Where to begin really – Ferris Bueller’s Day Off is pretty much the embodiment of everything that is so great about 1980’s films – and mainly it’s a whole lot of fun. Chicago teen Ferris Bueller (Matthew Broderick) decides that he fancies a day off school and constructs an increasingly elaborate scheme to remain undetected, getting his girlfriend Sloane (Mia Sara) and best friend Cameron (Alan Ruck) along for the ride. They spend the day getting up to all sorts of shenanigans, from visiting art galleries and restaurants to being part of a parade, all whilst Ferris’ sister (Jennifer Grey) and Student Dean (Jeffery Jones) try to catch him out. What makes the film so great is that it explores some interesting themes whilst still being a fun caper – Ferris may be the fourth wall breaking character of the title, but the film is really about the emotional journey of Cameron. Let’s face it – more people (meaning me) identify with Cameron than Ferris, and his realisation that he has to learn to stand up for himself in order to be happy is something that a lot of teens have to deal with, so it’s nice that John Hughes was around to give a helping hand and prove that strong messages can come in fun packages.
Director: John Hughes
Starring: Judd Nelson, Molly Ringwald, Emelio Estevez, Anthony Michael Hall, Allison Sheedy
“…In the simplest terms, in the most convenient definitions: a brain, an athlete, a basket case, a princess, and a criminal.” Back in 1985 John Hughes made his masterpiece with The Breakfast Club, a film that so perfectly embodies everything he was about as a maker of teen movies and a film that anyone can identify with anyone – and thus, the brat pack was born. Five teenagers are stuck together in the school library for an all-day Saturday detention. All from their own cliques, it seems like they have nothing in common, yet over the space of the day they transcend their respective stereotypes to become THE BREAKFAST CLUB, all while Simple Minds play in the background – it really doesn’t get much more 1980’s than that. Parodied so often, it can be easy to forget how great The Breakfast Club is (imitation is the sincerest form of flattery after all), and no matter whether you consider yourself to be the athlete (not so much) or the basket case (getting warmer), you’ll find something to love in Hughes’ film.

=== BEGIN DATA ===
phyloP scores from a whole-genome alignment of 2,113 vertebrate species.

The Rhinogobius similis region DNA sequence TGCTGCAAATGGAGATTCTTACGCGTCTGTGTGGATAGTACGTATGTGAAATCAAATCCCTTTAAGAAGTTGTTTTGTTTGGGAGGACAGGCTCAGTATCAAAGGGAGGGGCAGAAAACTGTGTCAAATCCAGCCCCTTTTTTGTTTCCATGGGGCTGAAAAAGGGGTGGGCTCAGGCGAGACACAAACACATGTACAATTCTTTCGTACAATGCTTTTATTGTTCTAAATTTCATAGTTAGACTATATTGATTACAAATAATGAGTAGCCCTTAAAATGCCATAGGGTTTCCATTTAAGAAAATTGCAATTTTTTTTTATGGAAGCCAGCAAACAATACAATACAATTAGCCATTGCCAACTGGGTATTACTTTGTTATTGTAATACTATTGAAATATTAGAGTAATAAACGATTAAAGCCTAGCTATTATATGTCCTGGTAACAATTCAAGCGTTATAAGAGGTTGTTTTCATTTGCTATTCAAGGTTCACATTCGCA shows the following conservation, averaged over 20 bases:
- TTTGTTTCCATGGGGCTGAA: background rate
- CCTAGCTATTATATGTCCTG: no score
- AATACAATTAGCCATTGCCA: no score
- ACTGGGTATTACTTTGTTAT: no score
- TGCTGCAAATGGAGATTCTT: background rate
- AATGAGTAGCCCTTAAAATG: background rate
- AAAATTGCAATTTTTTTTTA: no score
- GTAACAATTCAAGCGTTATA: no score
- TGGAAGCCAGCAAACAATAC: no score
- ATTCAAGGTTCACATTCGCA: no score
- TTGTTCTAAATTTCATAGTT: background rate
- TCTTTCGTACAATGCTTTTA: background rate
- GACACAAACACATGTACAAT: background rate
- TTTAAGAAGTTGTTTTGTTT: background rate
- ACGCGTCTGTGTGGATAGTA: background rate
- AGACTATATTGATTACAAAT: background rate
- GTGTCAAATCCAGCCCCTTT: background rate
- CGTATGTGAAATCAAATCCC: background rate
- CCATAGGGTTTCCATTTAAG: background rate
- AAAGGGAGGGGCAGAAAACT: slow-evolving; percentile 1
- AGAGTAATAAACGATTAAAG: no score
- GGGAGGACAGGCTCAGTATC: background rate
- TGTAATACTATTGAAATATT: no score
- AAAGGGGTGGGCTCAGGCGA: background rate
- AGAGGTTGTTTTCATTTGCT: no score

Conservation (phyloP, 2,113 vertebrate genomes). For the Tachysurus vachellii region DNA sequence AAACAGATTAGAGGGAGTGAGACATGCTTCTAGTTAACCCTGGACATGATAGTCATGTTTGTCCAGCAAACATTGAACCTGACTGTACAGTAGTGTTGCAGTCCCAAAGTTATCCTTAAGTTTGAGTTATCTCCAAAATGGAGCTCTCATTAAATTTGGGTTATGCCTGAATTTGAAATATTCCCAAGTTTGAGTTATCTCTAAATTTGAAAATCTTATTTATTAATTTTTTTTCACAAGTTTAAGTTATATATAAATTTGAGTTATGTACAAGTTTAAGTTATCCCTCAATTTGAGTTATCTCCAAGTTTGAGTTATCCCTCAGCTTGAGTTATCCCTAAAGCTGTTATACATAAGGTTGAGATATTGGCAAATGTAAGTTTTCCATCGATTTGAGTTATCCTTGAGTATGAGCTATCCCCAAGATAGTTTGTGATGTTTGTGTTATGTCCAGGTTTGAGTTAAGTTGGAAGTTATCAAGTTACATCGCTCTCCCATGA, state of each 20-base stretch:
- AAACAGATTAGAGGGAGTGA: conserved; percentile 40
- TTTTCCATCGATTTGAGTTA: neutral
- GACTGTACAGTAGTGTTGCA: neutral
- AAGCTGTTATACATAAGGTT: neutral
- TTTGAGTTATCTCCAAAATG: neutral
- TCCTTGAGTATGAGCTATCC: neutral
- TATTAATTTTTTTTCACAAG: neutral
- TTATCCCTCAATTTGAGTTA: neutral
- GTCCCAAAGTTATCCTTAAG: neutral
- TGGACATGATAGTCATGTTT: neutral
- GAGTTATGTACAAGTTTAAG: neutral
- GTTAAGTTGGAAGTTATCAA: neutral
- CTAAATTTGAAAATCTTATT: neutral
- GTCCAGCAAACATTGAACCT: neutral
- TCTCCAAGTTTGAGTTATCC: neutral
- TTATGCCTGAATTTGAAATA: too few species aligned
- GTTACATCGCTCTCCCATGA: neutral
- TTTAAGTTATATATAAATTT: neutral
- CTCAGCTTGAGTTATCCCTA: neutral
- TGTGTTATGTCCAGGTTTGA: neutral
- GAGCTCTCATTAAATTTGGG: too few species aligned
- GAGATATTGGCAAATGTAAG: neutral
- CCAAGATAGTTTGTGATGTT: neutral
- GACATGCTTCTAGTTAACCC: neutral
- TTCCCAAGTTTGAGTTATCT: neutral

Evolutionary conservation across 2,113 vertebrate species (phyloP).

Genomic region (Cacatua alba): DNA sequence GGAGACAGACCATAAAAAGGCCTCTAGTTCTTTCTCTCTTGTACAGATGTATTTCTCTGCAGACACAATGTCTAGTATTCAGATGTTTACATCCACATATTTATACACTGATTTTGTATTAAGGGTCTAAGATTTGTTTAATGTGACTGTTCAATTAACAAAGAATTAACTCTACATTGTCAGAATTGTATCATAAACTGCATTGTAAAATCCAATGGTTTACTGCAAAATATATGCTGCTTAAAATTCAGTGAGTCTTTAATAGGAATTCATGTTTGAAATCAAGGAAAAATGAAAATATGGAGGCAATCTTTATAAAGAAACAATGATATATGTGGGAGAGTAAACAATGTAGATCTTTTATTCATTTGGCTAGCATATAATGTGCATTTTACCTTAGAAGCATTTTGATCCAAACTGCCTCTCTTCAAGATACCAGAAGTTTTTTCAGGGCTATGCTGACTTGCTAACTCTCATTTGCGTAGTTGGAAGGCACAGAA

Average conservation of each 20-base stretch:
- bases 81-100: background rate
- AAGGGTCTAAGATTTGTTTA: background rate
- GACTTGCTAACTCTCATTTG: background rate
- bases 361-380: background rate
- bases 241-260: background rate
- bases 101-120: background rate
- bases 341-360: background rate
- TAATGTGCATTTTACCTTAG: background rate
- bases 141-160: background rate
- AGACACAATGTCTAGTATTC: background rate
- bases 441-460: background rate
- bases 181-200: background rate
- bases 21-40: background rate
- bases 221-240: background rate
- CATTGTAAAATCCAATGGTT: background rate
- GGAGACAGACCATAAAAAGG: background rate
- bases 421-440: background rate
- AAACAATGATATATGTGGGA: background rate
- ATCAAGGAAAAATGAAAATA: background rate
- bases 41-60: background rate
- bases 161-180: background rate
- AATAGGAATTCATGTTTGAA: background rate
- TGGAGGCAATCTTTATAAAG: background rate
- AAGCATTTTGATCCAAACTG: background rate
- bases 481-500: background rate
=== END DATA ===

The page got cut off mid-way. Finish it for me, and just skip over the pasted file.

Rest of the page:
Director: Howard Deutch
Starring: Molly Ringwald, Jon Cryer, Andrew McCarthy
I know what you’re thinking, a film on this list NOT made by John Hughes?! But panic not, he wrote Pretty in Pink, so of course his stamp is all over it (thank god). Andie (Molly Ringwald) is a working class girl who has a crush on rich boy Blane (Andrew McCarthy, of course you’re rich when you’re called Blane). Throw into the mix her adoring best friend Duckie (Jon Cryer) and Blane’s dickhead friends Benny (Kate Vernon) and Steff (James Spader), along with Andie’s unemployed father (Harry Dean Stanton) and boss/mother figure Iona (Annie Potts) and you have a recipe for some class-A high school d-r-a-m-a. It’s another Hughes classic, and Ringwald is as good a role model as there is with her refusal to change for anyone – us gals can take a lot away from her performance, and even if you don’t agree with the ending (it was actually changed due to the original ending – which arguably makes a lot more sense – didn’t go down well with test audiences) chances are you’ll still go all gooey when Andie gets the guy.
Director: Joel Schumacher (pre-ruining everyone’s lives with Batman and Robin in the 1990s)
Starring: Andrew McCarthy, Emelio Estevez, Rob Lowe, Judd Nelson, Allison Sheedy, Demi Moore, Mare Winningham
Here it is – my number one 1980’s teen movie. Many may disagree, but I love St Elmo’s Fire for a multitude of reasons, and an undying affection for young Rob Lowe is only one of them (equally strong affection for Andrew McCarthy makes two). Telling the story of seven college graduates navigating that tricky period between graduation and starting your real life, the film gets a lot of stick. I feel this is partly due to the fact that after the travesty that was Batman and Robin (1997), Joel Schumacher and his work have a very dark cloud over them. The thing is, much like all 1980’s teen movies, I don’t think its a film that needs to be taken all that seriously. Sure, Demi Moore totally overreacts about losing her job – but as someone who is on the cusp of entering her early twenties I feel pretty sure that my self-absorbed self would probably have a similar reaction – it’s called being young. It’s a coming of age tale that is just so quintessentially 80’s that to hate it isn’t something I can fathom – granted Emelio Estevez’s storyline is a tad creepy and Andie MacDowell is nothing short of awful, but who says it had to be perfect – there are faults with all of the films on this list, but that doesn’t stop me loving and steadfastly defending each and every one.